Synthesis Matrix

Research Question:  Is my consumption of second-hand clothing a positive action that advocated for businesses? Or was I taking resources intended for people who needed them more than I did?

Fetishized thrifting culture contributes to gentrification The Gentrification of Thrifting Understanding the purchasing behaviour of second-hand fashion shoppers in a non-profit thrift store context Trade and Transformations of Secondhand Clothing: Introduction
Type of Source Substantive Substantive Scholarly – Peer-Reviewed Scholarly
Purpose Inform those about the impact of thrift shopping and how it affects lower-class communities Inform those about the impact of thrift shopping and how it affects lower-class communities Understanding the purchasing behaviour of second-hand fashion shoppers in a non-profit thrift store context Inform readers about the process of second-hand clothing shops and how they help reduce waste in our world.
Intended Audience Higher-class secondhand/resale shoppers Higher-class secondhand/resale shoppers Second-hand shop owners
Credibility x x Peer Reviewed Scholarly
Positive impacts in increased popularity of thrift shops “Goodwill Industries and The Salvation Army both employ community members and help surrounding communities by using funds to support individuals and communities economically, allowing the two thrift chains to both employ and serve surrounding communities” (Bither) “It’s financially responsible, environmentally friendly, and can be a fun and exciting experience. For many young, economizing people, thrifting was/is an affordable way to bring more variety to one’s wardrobe and explore identity through fashion.” (Tabio)

“It reduces the amount of clothing waste in landfills and cuts back on the demand for new clothes produced through child labor overseas.” (Tabio)

“Low-income people and college students having a relatively small budget are more likely to shop at thrift stores selling gently used products at lower prices” (Seo & Kim)

“People who care about sustainability are more likely to shop at thrift stores than people who are indifferent regarding sustainability” (Seo & Kim)

“If we recycle unused clothes, that means we won’t be paying the price in the future.” (Norris)

“Clothes get a longer lifespan.” (Norris)

“That means one pair of jeans could be used by someone else’s sibling, cousin, or friend. You paid a small amount and the benefits were a hundred times over.” (Norris)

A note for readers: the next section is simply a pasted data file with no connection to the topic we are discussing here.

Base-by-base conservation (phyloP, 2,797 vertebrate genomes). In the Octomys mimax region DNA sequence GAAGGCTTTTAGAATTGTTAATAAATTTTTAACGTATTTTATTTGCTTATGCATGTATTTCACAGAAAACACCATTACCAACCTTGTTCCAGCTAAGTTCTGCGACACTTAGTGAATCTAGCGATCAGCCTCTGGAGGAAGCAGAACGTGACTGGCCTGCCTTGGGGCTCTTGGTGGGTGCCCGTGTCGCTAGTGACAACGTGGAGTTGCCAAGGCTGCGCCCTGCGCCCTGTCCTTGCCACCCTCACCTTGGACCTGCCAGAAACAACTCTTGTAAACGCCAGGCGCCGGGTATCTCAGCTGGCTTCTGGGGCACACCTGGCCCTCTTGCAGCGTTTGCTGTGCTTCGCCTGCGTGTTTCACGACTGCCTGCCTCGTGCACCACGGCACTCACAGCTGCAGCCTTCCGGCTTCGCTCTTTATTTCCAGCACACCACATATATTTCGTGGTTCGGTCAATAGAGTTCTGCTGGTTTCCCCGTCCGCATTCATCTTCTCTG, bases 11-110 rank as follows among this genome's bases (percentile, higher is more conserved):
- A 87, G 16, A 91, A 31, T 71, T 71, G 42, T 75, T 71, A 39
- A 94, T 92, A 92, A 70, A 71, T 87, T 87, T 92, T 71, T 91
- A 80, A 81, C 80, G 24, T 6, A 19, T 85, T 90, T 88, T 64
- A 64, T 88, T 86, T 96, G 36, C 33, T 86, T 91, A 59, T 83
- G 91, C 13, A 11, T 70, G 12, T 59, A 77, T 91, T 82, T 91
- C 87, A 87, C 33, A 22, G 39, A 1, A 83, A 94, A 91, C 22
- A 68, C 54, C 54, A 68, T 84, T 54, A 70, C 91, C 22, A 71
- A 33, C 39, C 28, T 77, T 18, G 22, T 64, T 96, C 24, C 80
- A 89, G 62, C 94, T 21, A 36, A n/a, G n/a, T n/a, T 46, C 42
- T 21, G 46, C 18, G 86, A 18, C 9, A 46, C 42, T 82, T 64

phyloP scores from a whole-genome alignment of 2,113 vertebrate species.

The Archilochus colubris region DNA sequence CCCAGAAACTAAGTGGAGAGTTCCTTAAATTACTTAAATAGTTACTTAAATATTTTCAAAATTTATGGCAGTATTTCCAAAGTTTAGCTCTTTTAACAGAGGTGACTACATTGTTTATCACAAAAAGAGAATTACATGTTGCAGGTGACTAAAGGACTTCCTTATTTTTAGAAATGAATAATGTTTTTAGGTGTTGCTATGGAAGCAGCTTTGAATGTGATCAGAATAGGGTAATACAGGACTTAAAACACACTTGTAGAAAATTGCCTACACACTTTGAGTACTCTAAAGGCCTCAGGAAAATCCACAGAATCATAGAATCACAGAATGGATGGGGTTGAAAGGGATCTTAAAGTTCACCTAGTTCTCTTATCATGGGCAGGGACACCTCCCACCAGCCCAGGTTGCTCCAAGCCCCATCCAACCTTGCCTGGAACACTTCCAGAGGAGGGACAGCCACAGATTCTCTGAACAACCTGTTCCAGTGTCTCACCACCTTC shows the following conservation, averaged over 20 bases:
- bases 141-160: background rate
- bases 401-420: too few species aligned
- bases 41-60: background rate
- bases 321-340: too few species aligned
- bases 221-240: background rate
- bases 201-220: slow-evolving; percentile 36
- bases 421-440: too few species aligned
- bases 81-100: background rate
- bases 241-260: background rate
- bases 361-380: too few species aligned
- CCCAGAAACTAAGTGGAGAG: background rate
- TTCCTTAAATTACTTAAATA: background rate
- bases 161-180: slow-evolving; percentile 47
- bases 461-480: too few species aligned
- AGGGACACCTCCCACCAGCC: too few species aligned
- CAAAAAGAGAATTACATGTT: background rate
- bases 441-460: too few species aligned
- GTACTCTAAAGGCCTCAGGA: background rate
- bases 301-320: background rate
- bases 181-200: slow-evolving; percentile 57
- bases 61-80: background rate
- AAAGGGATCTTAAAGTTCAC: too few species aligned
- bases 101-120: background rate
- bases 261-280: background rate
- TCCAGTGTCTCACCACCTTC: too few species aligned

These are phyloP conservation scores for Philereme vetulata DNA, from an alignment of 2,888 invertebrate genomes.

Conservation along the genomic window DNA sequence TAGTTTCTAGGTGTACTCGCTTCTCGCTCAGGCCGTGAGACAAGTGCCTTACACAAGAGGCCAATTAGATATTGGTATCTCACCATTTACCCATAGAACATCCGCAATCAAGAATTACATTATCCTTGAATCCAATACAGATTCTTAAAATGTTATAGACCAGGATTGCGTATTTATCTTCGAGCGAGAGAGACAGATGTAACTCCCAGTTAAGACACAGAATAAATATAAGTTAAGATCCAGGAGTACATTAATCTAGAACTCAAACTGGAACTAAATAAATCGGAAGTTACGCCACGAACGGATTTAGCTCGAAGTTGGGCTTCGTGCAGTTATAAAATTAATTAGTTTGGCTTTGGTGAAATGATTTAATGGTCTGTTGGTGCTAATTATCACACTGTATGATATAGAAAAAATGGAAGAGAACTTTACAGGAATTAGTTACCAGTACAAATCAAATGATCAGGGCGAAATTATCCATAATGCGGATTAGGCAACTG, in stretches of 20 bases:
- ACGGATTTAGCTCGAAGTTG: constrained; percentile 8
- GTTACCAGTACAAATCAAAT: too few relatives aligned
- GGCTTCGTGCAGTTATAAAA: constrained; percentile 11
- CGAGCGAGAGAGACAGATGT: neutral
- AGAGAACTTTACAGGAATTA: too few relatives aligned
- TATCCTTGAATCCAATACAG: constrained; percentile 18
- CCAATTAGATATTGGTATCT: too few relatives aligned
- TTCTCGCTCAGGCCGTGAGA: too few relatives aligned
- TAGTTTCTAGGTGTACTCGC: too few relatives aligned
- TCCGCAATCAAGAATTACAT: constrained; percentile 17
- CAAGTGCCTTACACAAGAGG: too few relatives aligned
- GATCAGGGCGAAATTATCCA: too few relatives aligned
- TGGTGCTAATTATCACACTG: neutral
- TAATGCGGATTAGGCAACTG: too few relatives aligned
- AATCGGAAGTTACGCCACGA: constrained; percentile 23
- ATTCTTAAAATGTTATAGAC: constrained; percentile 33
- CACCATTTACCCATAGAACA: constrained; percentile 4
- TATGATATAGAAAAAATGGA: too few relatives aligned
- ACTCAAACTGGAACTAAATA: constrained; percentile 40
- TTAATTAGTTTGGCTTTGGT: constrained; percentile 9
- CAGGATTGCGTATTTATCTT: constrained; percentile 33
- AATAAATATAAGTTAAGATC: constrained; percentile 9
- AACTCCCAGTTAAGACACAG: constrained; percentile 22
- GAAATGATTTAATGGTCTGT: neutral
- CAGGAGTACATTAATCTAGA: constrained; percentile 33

“you might have to be penny pinching at least once in your lifetime and secondhand clothing stores have been supporting people of all income ranges for a long time.” (Norris)

Negative impacts in increased popularity of thrift shops “Their rise in popularity as well as the radical shift in their image has prompted them to cater to a more elite range of clients.” (Bither) “Since then the influx of demand by more economically-advantaged people has caused many thrift stores to raise their prices, exacerbating income inequality and effectively marginalizing the population that needs their resources the most” (Tabio)
Resources that the working-class and low-income communities lose “Thrift stores that can’t keep pace with these upgrades were forced to close for good when they ran out of funds…the recent store closures leave many members of these communities without affordable ways to buy clothing and other household items” (Bither)

“Affluent groups who shop at more traditional thrift stores take away valuable resources from communities who rely on those resources to survive.” (Bither)

“economic reality is turbulent and even used clothes are out of reach.” (Tabio)
The gentrification of thrift stores “Hubbard (Urban Studies Professor Philip Hubbard at King’s College) stated that more affluent young people tend to shop at both thrift stores and boutique vintage stores, but shopping at the latter tends to signal the gentrification of communities.” (Bither) “that the additional business allows privileged people to come into these areas to shop, live, or build their own businesses, they often displace those already living and working there.” (Tabio)
Solutions “One way to do so is to look for stores that cater to your economic status, the types of places that provide lower prices than found at a traditional retailer but don’t take away resources from others who are more in need.” (Tabio)

“shop at stores that give back to marginalized communities in a meaningful way” (Tabio)

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